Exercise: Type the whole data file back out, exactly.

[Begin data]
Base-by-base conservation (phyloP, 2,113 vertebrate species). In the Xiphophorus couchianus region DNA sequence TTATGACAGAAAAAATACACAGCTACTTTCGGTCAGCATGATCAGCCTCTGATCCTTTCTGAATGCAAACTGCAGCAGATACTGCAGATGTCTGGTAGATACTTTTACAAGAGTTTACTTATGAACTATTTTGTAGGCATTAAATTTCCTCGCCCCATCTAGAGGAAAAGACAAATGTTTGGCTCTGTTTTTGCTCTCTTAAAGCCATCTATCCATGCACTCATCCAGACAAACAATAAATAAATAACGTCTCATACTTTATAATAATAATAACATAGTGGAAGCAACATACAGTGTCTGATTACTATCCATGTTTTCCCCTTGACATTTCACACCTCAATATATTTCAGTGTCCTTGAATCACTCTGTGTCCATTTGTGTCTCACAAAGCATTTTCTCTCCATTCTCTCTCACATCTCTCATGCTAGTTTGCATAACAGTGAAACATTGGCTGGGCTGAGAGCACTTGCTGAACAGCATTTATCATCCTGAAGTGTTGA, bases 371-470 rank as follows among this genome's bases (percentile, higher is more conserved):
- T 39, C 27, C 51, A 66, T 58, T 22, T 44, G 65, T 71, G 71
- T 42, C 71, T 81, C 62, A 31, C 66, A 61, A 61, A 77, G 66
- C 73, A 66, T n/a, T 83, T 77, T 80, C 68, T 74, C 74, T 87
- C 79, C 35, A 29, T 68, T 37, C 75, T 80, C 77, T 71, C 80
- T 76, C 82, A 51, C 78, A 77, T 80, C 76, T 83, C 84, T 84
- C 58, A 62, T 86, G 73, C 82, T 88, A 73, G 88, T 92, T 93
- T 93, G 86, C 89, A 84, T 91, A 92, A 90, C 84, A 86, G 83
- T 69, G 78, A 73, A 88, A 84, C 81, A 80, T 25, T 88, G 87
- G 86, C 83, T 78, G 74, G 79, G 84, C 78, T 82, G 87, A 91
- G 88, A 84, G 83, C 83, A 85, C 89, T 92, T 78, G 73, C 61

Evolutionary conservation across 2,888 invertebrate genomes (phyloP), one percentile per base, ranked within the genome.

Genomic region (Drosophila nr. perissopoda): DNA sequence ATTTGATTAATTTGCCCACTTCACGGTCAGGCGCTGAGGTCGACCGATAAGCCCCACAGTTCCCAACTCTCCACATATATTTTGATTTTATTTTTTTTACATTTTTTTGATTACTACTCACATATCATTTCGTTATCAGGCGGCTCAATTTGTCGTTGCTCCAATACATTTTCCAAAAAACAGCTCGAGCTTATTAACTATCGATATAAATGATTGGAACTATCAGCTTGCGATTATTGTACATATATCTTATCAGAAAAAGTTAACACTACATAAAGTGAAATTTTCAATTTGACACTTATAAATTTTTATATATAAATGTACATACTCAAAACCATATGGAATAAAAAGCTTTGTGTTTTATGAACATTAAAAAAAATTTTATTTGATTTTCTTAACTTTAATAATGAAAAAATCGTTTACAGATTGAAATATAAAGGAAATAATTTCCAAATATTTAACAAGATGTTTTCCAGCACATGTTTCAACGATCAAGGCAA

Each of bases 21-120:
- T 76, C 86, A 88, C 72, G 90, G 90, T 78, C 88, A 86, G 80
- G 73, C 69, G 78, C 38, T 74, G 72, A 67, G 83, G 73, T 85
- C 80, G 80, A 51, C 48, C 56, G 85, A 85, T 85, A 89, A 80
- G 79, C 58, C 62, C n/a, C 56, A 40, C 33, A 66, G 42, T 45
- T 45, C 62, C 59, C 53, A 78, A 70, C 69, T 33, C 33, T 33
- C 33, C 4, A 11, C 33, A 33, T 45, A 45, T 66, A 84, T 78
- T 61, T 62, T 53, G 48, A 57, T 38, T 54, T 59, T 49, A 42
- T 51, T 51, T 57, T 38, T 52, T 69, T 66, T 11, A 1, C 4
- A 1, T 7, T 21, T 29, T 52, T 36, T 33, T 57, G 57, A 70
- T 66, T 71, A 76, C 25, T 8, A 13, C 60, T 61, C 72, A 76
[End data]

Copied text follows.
Base-by-base conservation (phyloP, 2,113 vertebrate species). In the Xiphophorus couchianus region DNA sequence TTATGACAGAAAAAATACACAGCTACTTTCGGTCAGCATGATCAGCCTCTGATCCTTTCTGAATGCAAACTGCAGCAGATACTGCAGATGTCTGGTAGATACTTTTACAAGAGTTTACTTATGAACTATTTTGTAGGCATTAAATTTCCTCGCCCCATCTAGAGGAAAAGACAAATGTTTGGCTCTGTTTTTGCTCTCTTAAAGCCATCTATCCATGCACTCATCCAGACAAACAATAAATAAATAACGTCTCATACTTTATAATAATAATAACATAGTGGAAGCAACATACAGTGTCTGATTACTATCCATGTTTTCCCCTTGACATTTCACACCTCAATATATTTCAGTGTCCTTGAATCACTCTGTGTCCATTTGTGTCTCACAAAGCATTTTCTCTCCATTCTCTCTCACATCTCTCATGCTAGTTTGCATAACAGTGAAACATTGGCTGGGCTGAGAGCACTTGCTGAACAGCATTTATCATCCTGAAGTGTTGA, bases 371-470 rank as follows among this genome's bases (percentile, higher is more conserved):
- T 39, C 27, C 51, A 66, T 58, T 22, T 44, G 65, T 71, G 71
- T 42, C 71, T 81, C 62, A 31, C 66, A 61, A 61, A 77, G 66
- C 73, A 66, T n/a, T 83, T 77, T 80, C 68, T 74, C 74, T 87
- C 79, C 35, A 29, T 68, T 37, C 75, T 80, C 77, T 71, C 80
- T 76, C 82, A 51, C 78, A 77, T 80, C 76, T 83, C 84, T 84
- C 58, A 62, T 86, G 73, C 82, T 88, A 73, G 88, T 92, T 93
- T 93, G 86, C 89, A 84, T 91, A 92, A 90, C 84, A 86, G 83
- T 69, G 78, A 73, A 88, A 84, C 81, A 80, T 25, T 88, G 87
- G 86, C 83, T 78, G 74, G 79, G 84, C 78, T 82, G 87, A 91
- G 88, A 84, G 83, C 83, A 85, C 89, T 92, T 78, G 73, C 61

Evolutionary conservation across 2,888 invertebrate genomes (phyloP), one percentile per base, ranked within the genome.

Genomic region (Drosophila nr. perissopoda): DNA sequence ATTTGATTAATTTGCCCACTTCACGGTCAGGCGCTGAGGTCGACCGATAAGCCCCACAGTTCCCAACTCTCCACATATATTTTGATTTTATTTTTTTTACATTTTTTTGATTACTACTCACATATCATTTCGTTATCAGGCGGCTCAATTTGTCGTTGCTCCAATACATTTTCCAAAAAACAGCTCGAGCTTATTAACTATCGATATAAATGATTGGAACTATCAGCTTGCGATTATTGTACATATATCTTATCAGAAAAAGTTAACACTACATAAAGTGAAATTTTCAATTTGACACTTATAAATTTTTATATATAAATGTACATACTCAAAACCATATGGAATAAAAAGCTTTGTGTTTTATGAACATTAAAAAAAATTTTATTTGATTTTCTTAACTTTAATAATGAAAAAATCGTTTACAGATTGAAATATAAAGGAAATAATTTCCAAATATTTAACAAGATGTTTTCCAGCACATGTTTCAACGATCAAGGCAA

Each of bases 21-120:
- T 76, C 86, A 88, C 72, G 90, G 90, T 78, C 88, A 86, G 80
- G 73, C 69, G 78, C 38, T 74, G 72, A 67, G 83, G 73, T 85
- C 80, G 80, A 51, C 48, C 56, G 85, A 85, T 85, A 89, A 80
- G 79, C 58, C 62, C n/a, C 56, A 40, C 33, A 66, G 42, T 45
- T 45, C 62, C 59, C 53, A 78, A 70, C 69, T 33, C 33, T 33
- C 33, C 4, A 11, C 33, A 33, T 45, A 45, T 66, A 84, T 78
- T 61, T 62, T 53, G 48, A 57, T 38, T 54, T 59, T 49, A 42
- T 51, T 51, T 57, T 38, T 52, T 69, T 66, T 11, A 1, C 4
- A 1, T 7, T 21, T 29, T 52, T 36, T 33, T 57, G 57, A 70
- T 66, T 71, A 76, C 25, T 8, A 13, C 60, T 61, C 72, A 76